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INTERVIEW TOOK PLACE ON WEDNESDAY 20 MAY - 9.30am
Paul Feeney, CEO - Quilter Plc

To mark mental health awareness week, Zoe is delighted to interview Paul Feeney. Having spoken at This Can Happen 2019, we welcome him back to see how the landscape has changed and how leaders can prepare for the future regarding the mental health of their staff.
 

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INTERVIEW TOOK PLACE ON MONDAY 18 MAY - 11.00am
Jonny Benjamin MBE and Col Dame Kelly Holmes MBE mil

To celebrate mental health awareness week, we invite you to join Co-Founders of This Can Happen Zoe Sinclair and Jonny Benjamin MBE, and Col Dame Kelly Holmes MBE mil as they discuss the future of young people's mental health and the role workplaces can play. There will be time set aside for questions.

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INTERVIEW TOOK PLACE ON WEDNESDAY 13 MAY - 11.30am
Nancy Lengthorn, Head of Inclusion and Belonging - WPP

Nancy will be sharing her insights with Zoe on the remote role of mental health allies. She will discuss the challenges they have faced, the strategies that worked well, those that didn’t and what is next for her valuable mental health allies.


VIEW 1:1 INTERVIEW

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When one of your employees doesn't turn up for work unexpectedly

‘One of my employees has gone missing.’

It’s the call every HR Manager dreads.  An employee hasn’t arrived at work, it’s completely out of character and their line manager is concerned for their welfare. Would you know what to do if one of your employees didn’t turn up for work unexpectedly? 

In the UK, someone goes missing every 90 seconds. Missing can affect anyone; it cuts across every region, every age group and every community. For every person that goes missing, they leave devastated family, friends and colleagues, not knowing where they’ve gone or if they’re safe. The complex reasons that cause someone to go missing are vast. For a missing person, leaving is a sign they have reached breaking point: 8 in 10 face mental health problems, as well as issues like financial worries and relationships breaking down.

When Stephen Fry went missing three days into a production of Cell Mates in 1995, he said “When you feel you can’t go on, it’s not just a phase, it is a reality. I could not go on. And I would have killed myself if I didn’t have the option of disappearing."

The charity Missing People is the only dedicated lifeline when someone disappears, and offers the following advice:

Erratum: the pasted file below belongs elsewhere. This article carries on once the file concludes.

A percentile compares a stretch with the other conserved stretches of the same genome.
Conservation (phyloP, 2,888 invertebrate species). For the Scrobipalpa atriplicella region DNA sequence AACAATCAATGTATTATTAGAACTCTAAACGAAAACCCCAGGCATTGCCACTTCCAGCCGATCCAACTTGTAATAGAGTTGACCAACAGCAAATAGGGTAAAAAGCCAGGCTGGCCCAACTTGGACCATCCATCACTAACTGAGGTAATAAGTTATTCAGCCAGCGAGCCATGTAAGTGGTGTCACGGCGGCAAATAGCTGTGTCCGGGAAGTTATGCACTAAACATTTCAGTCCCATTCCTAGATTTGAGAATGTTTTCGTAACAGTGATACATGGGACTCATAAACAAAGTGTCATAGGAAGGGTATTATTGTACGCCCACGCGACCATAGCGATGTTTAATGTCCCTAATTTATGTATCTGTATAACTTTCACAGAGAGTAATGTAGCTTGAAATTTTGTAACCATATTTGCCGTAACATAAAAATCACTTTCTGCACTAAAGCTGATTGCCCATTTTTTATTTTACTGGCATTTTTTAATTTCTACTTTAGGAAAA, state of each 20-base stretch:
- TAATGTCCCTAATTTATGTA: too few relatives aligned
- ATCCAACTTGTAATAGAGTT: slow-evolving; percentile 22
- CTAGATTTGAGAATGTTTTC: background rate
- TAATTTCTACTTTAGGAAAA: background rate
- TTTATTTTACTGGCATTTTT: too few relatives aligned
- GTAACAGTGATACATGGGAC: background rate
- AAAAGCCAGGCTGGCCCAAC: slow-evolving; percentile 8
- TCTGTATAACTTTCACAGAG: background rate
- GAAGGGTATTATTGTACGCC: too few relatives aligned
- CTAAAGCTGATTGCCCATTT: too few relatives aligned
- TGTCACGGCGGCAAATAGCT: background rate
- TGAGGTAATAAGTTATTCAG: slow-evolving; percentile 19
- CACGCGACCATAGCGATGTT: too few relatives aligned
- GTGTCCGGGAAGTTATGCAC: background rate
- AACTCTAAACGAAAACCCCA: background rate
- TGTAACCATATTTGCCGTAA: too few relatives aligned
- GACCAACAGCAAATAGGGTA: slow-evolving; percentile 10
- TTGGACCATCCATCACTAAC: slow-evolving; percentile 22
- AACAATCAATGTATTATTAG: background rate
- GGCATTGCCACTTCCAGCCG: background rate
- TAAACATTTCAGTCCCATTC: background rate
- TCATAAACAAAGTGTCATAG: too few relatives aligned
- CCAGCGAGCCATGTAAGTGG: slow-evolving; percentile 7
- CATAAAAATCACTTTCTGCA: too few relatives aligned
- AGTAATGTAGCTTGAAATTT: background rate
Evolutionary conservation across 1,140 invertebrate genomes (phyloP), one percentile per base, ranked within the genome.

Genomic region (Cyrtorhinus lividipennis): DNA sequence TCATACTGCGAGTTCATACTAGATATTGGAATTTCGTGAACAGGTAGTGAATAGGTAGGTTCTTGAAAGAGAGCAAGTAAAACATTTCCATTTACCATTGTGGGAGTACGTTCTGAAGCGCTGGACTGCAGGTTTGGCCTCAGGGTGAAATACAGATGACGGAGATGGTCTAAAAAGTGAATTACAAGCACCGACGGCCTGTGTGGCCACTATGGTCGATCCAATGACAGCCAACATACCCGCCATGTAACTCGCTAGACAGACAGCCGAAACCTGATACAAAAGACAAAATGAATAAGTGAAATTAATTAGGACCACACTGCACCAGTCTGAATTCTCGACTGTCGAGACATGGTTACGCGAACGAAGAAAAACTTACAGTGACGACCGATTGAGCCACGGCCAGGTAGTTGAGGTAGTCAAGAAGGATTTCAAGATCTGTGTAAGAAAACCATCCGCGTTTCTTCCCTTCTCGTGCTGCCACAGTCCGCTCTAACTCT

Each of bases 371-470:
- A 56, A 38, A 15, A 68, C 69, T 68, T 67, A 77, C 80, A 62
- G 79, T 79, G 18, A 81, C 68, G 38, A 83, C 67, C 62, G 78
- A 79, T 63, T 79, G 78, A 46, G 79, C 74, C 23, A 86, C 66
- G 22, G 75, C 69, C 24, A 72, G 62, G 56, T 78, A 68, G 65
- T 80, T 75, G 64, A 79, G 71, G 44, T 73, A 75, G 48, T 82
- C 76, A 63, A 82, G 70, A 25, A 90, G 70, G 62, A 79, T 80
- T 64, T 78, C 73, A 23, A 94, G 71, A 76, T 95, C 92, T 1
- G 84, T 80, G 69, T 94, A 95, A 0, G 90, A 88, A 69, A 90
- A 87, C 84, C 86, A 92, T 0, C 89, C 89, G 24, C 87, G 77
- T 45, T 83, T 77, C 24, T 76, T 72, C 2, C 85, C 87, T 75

Ensure your HR team store personal contact details and emergency / next of kin contact details for every member of staff.  Send an annual reminder to all staff to update HR with any changes.

Encourage a culture of keeping calendars up to date.

Consider developing and sharing a ‘Missing From Work Policy’ so line managers know what to do if an employee goes missing.

If you would like our detailed Missing from Work guidance for employers, please email corporatepartnerships@missingpeople.org.uk

Together, we can ensure best practice for any employee who may be facing difficult times.    

Zoe Hart
Director of People and Organisational Development
Missing People, registered charity 1020419
www.missingpeople.org.uk

@missingpeople

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COVID-19 Advice & Guidance

This Can Happen is dedicated to offering solutions for managing workplace mental health. In this difficult time, we wanted to share some simple tips and advice for looking after you and your colleagues' mental health.

See our FREE webinars to support you during the Covid-19 outbreak.

How to successfully work from home:
 

  • Plan your day – break your day into manageable chunks of time to ensure the right balance for your wellbeing
  • Keep up-to-date – ensure you know and understand company policies and plans and what is expected of you day-to-day
  • Regular communication – check in daily with your manager and colleagues – pick up the phone!
  • Technology – use available systems to keep in touch with your team
  • Dedicated workspace – set yourself up in a comfortable area with natural light
  • Flexibility – Sort a working day that works around you and your family – forget the 9-5!
  • Normal routine – as much as possible stick to the same waking and bedtime routines
  • Time out – have a break from your screen and social media – avoid watching too much news
  • Exercise – take a walk at lunchtime and get away from your work space
  • Diet – eat well and keep hydrated.
     

Advice for managers:
 

  • Plan – ensure you team know what is expected of them
  • Keep up-to-date – ensure you know and understand company policies and plans so you can reassure your team
  • Regular communication – check in daily with your team and call them to chat through any concerns/worries
  • Technology – use available systems to keep in touch with your team
  • Time out – encourage your team to have a break from their screens and social media
  • Exercise – encourage your team to walk at lunchtime and get away from their desk
     

Additional useful resources from our charity partner MHUK:
 

Apple technique:

AnxietyUK suggests practising the 'Apple' technique to deal with anxiety and worries:

  • Acknowledge – notice and acknowledge the uncertainty as it comes to mind
  • Pause – don't react as you normally do. Don't react at all. Pause and breathe 
  • Pull back – tell yourself this is just the worry talking, and this apparent need for certainty is not helpful and not necessary. It is only a thought or feeling. Don't believe everything you think. Thoughts are not statements or facts